Memory – Litemind Exploring ways to use our minds efficiently. Mon, 01 Jan 2018 20:43:29 +0000 en-US hourly 1 How to Learn (Almost) Anything Sun, 08 Mar 2009 20:55:09 +0000 Have you ever read an informative book, only to later remember just a few main points — if anything at all? The problem might be that you’re using one of the least efficient ways of learning available.

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How to Learn (Almost) Anything

This is a guest post by Glen Allsopp of PluginID.

Have you ever read an informative book, only to later remember just a few main points — if anything at all? The problem might be that you’re using one of the least efficient ways of learning available.

The Cone of Learning

I remember back about 7 years ago when I was taking music lessons at school, there was a poster on the wall that really grabbed my attention. To be fair, it wasn’t difficult for a random object to attract your gaze as our Scottish teacher at the time didn’t have much in the way of keeping you interested. The poster outlined the different ways that we remember things and how different activities increase our chances of remembering something over others.

Cone of Learning
Image Credit

After doing some research, I found that the contents of that poster were based upon the work of Edgar Dale back in 1969. Dale looked at the most effective ways of learning by teaching people similar material in different ways and noted the ability to recall the information after the teaching was finished.

Today, many of you may know this as the Cone of Learning, but beware: although the cone is in fact based upon the results of Dale’s research, the percentage figures were never actually cited by Dale, and added by others after the initial investigation.

Even though the Cone of Learning that became widespread contains erroneous figures, it does represent a guideline for the most effective learning techniques that the human brain is able to acquire and store information from.

Based on the research we can see that:

  • The least effective way to learn something is to listen to a lecture on the topic or read information about it.
  • The most effective way to learn something is to teach others and use it in our own lives.

The Cone of Learning suggests why you are more likely to remember parts of a movie than you are from a book on the same topic. A film uses audio and visual aspects that the brain is more likely to store and hold available for recollection (memory).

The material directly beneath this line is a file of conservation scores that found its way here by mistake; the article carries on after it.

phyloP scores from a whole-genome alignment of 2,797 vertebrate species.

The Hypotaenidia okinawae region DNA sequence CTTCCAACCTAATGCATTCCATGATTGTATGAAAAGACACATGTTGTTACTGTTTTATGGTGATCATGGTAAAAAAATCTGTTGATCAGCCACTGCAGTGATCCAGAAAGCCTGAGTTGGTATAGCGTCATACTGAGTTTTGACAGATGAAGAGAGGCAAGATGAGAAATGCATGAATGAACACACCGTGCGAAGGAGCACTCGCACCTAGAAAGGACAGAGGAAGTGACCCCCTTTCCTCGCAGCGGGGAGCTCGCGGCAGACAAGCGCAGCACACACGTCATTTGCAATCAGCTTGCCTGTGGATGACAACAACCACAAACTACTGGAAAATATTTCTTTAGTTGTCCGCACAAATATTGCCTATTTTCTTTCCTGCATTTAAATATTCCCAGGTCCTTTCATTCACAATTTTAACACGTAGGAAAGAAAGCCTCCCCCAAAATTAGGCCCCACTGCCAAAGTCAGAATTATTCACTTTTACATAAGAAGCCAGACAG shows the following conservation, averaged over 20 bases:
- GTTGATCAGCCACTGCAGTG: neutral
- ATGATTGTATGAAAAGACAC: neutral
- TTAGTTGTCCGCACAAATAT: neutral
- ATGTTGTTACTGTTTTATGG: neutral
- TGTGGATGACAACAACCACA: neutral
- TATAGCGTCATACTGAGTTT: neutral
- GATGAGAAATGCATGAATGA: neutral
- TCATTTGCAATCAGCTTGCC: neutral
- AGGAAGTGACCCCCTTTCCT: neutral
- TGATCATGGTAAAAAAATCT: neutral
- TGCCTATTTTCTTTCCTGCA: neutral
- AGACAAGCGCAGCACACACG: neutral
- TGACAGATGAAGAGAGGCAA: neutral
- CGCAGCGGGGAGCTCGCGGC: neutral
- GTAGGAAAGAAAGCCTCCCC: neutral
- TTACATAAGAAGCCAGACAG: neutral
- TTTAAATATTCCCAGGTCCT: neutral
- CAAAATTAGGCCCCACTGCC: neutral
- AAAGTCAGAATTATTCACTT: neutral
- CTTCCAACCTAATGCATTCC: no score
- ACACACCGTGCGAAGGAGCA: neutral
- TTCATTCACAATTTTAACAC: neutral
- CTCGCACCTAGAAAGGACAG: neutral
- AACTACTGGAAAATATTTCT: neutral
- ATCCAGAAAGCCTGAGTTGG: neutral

Learning Almost Anything

After we discard the erroneous percentage figures, we still must take the cone as just a guideline — one which is subject to change depending on the learning style of the student or the studied subject. Different aspects such as what you want to remember and how often you put it into use will greatly impact how well you remember something. That being said, other things equals, the cone is a great guideline to follow to better imprint something to memory.

On that note, I thought it would be a good idea to look at the best ways to use the Cone of Learning concept, and apply it to an everyday example that we can relate to. The example I’m going to use in the following tips is looking at the best methods you could use to learn what yoga is and remember the necessary positions that are used.

  • Give a Lecture. Although receiving a lecture is one of the worst ways to remember what you are being told, giving a lecture is one of the most effective. You could go into any college or university and offer to give a lecture on the topic of yoga and the many positions that are used.
  • Write an Article. If you have a blog or a website you could spend time putting together an article on what yoga is all about and the movements that are often used in this meditative practice. Additionally, you could also create images to be used on the site to help explain the certain actions involved.
  • Make a Video. Even if you don’t have your own blog or website, there are plenty of video portals such as Youtube and Metacafe that will allow you to upload your own videos for free. This will be effective as you can teach in the lecture format but know that you are instructing to a potentially worldwide audience.
  • Discuss with Your Friends. One of the easiest teaching options that you have available to you are the members of your social circle. Wherever appropriate, bring up a topic you would like to discuss and share your wealth of knowledge on it. The more people you can discuss it with the better your ability will be to remember it in the future.
    Additionally, there are literally hundreds of ways you can discuss it online using the likes of online forums, twitter or even niche social networks.
  • Do it Yourself. It’s no use trying your best to teach others about Yoga if it’s something you aren’t interested in and don’t do yourself. If you teach people the importance of controlling their breathing, then when you are performing Yoga in your own time… make sure you are controlling your breathing. Whatever you would teach others, you need to make sure you are implementing yourself.

There are certainly more ways that you could look into teaching others and applying things into your own life. From holding classes in your house to simply creating an audio file of you speaking, see how you can apply teaching about your subject to learn more about a topic.

Exceptions to the Rule

As with most things in life, this isn’t going to apply to every single person, every single time. For example, from my research into this, it is claimed that autistic people are much more likely to learn from visual images rather than trying to teach someone else or do it themselves. Also, I know many people who have a strong preference for auditory learning over visual, for instance.